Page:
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Indian Journal of Medical and Paediatric Oncology
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LETTERS TO EDITOR
Year : 2018  |  Volume : 39  |  Issue : 4  |  Page : 551-552  

Cyclophosphamide in ovarian cancer subtypes: Time for a comeback


National Oncology Center, Royal Hospital, Muscat, Oman

Date of Web Publication15-Nov-2018

Correspondence Address:
Dr. Ajit Venniyoor
Senior Consultant Oncology, National Oncology Center, The Royal Hospital, Post Box 1331, Seeb, Postal Code 111, Muscat
Oman
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Source of Support: None, Conflict of Interest: None


DOI: 10.4103/ijmpo.ijmpo_84_17

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How to cite this article:
Venniyoor A. Cyclophosphamide in ovarian cancer subtypes: Time for a comeback. Indian J Med Paediatr Oncol 2018;39:551-2

How to cite this URL:
Venniyoor A. Cyclophosphamide in ovarian cancer subtypes: Time for a comeback. Indian J Med Paediatr Oncol [serial online] 2018 [cited 2018 Dec 16];39:551-2. Available from: http://www.ijmpo.org/text.asp?2018/39/4/551/245509

Sir,

Paclitaxel replaced cyclophosphamide (CTX) as the standard partner to a platin in advanced ovarian cancer, based on controversial trials. However, with the present knowledge of molecular heterogeneity of ovarian cancer, and the known sensitivity of BRCA mutated/homologous recombination (HR) deficient subtypes to alkylating agents, it is proposed that CTX should be considered for reintroduction in this subgroup.

Standard first-line treatment of ovarian cancer is a combination of paclitaxel with either carboplatin or cisplatin, introduced in the 1990s after two trials showed the superiority of this regiment over the previous standard of CTX with cisplatin. The Gynecology Oncology Group trial (GOG-111) showed that the paclitaxel arm had improved progression-free survival and overall survival by 5 and 14 months, respectively.[1] The European Canadian Intergroup trial (OV10) showed a similar improvement of 4 and 10 months.[2] However, the larger (n = 2074) trial, the ICON3 comparing paclitaxel against two nontaxane arms (either single agent carboplatin or combination CTX, doxorubicin, and cisplatin) was negative.[3] Despite controversies[4] including concerns about a suboptimal control arm, CTX was consigned to the dustbin of chemotherapy history; a recent meta-analysis[5] ignored most of these trials.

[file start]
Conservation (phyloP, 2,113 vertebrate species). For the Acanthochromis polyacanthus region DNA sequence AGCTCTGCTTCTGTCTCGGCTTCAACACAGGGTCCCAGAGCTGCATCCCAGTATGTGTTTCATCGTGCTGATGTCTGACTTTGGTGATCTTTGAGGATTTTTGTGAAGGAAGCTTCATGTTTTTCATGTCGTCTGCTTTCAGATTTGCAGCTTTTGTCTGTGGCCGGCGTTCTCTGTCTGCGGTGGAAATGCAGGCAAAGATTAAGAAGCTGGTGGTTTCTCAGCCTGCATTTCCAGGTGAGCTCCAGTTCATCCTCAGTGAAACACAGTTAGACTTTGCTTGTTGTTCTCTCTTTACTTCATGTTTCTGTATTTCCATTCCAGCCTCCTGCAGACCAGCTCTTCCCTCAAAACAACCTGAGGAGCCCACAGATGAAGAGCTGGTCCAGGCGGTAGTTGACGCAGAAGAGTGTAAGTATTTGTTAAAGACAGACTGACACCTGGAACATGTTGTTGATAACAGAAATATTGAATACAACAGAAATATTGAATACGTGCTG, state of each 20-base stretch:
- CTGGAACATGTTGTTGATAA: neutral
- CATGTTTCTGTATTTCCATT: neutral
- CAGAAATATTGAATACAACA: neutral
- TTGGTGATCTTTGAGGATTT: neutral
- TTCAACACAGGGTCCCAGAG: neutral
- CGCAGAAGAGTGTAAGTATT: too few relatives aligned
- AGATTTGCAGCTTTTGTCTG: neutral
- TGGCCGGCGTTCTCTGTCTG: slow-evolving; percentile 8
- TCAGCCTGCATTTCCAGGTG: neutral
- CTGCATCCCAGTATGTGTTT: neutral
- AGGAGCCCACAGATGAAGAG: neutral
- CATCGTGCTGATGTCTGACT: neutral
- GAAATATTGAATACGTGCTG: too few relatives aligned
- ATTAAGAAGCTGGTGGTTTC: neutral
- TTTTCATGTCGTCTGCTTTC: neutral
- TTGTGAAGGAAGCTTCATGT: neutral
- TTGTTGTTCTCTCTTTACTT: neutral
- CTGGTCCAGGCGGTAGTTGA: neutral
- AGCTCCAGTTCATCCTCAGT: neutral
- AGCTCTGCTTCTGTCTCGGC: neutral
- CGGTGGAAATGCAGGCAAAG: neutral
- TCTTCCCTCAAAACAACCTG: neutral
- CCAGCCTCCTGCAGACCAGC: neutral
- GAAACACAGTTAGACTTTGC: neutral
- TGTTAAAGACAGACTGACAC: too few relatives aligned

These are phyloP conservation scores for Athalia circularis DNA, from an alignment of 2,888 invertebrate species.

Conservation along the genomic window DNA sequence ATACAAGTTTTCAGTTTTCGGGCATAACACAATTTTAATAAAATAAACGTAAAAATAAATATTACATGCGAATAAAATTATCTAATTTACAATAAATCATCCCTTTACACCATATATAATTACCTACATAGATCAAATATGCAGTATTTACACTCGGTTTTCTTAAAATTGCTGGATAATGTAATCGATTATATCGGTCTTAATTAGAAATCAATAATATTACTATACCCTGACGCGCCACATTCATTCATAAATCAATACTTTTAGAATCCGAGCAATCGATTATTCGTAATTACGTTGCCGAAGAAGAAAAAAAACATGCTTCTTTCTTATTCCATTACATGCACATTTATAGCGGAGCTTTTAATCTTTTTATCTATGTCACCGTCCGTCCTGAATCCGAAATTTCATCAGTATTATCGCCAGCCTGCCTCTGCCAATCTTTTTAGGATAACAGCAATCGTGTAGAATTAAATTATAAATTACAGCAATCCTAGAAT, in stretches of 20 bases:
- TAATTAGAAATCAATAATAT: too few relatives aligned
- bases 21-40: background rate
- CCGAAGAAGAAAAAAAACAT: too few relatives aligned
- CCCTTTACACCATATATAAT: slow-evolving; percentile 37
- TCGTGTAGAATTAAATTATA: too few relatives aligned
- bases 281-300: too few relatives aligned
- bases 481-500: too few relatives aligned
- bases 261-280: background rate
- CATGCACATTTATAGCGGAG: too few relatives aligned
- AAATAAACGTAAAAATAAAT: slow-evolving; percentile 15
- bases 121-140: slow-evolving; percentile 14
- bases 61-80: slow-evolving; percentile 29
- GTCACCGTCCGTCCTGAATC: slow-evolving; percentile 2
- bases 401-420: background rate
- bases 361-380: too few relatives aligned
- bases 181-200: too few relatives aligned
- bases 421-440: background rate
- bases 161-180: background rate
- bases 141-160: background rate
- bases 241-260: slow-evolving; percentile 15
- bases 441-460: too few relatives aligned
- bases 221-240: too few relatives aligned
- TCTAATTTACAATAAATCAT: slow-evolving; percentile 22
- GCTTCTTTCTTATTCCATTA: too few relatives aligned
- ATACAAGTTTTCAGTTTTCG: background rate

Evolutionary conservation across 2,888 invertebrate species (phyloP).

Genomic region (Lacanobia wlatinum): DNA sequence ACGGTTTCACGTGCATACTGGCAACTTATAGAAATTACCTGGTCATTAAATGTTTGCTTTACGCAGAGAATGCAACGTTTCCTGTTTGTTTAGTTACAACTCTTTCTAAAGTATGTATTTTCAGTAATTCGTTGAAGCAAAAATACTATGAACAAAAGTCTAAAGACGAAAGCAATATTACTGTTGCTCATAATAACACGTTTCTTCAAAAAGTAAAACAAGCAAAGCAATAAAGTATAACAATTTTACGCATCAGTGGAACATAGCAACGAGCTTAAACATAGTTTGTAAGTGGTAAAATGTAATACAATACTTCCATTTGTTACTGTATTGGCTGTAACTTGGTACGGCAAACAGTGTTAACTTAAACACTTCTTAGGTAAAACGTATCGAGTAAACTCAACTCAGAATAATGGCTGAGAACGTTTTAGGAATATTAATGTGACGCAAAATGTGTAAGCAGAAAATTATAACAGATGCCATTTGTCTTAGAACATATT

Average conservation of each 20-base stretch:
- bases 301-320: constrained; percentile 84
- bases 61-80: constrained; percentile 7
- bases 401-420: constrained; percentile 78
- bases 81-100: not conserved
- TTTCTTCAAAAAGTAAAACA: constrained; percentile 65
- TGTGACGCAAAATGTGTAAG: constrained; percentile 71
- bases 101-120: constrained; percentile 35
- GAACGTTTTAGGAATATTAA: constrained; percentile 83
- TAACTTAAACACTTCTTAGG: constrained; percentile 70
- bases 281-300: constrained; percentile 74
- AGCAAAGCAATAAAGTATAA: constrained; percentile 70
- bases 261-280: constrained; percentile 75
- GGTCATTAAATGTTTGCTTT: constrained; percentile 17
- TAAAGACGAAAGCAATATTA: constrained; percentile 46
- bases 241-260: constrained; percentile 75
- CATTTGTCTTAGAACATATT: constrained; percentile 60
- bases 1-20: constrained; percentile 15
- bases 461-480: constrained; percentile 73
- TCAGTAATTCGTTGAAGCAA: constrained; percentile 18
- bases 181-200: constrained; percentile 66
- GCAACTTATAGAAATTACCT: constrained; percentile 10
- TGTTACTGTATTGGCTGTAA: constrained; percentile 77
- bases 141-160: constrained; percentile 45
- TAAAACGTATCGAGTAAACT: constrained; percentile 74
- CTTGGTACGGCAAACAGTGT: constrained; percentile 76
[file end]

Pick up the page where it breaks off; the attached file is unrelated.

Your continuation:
However, with increasing knowledge of molecular heterogeneity of ovarian cancer, there appears to be a role for CTX. At least, 15% of high grade serous ovarian cancer occur in women with germline BRCA 1/2 mutation, and another, 35% may have acquired defects in the HR pathway.[6] These tumors are well known for being sensitive to poly (ADP-ribose) polymerase inhibitors, and also sensitive to DNA damaging agents such as cisplatin and alkylating agents such as CTX.[7] Conversely, cell lines displaying “BRCAness” appear to be resistant to microtubule poisons such as taxanes.[8]

While data from cell lines and animal models are encouraging, clinical data supporting a role for CTX in HR deficient ovarian cancer is limited. A case report[9] documents a patient with BRCA2 mutation treated with oral melphalan for a year in 1985 and was apparently cured (No evidence of disease 26 years later). A phase II randomized trial[10] with metronomic oral CTX alone or in combination with veliparib (a PARP inhibitor) in a heterogeneous cohort (31 of 72 evaluable patients were BRCA mutants) showed significant responses to CTX. Of the 7 patients who responded (including one complete response), four were BRCA mutants; the addition of veliparib did not improve responses in this trial. In sharp contrast to the inability of a PARP inhibitor to add to the efficacy of CTX, addition of olaparib to paclitaxel and carboplatin (i.e., an alkylating agent free combination) improved progression free survival in another trial.[11]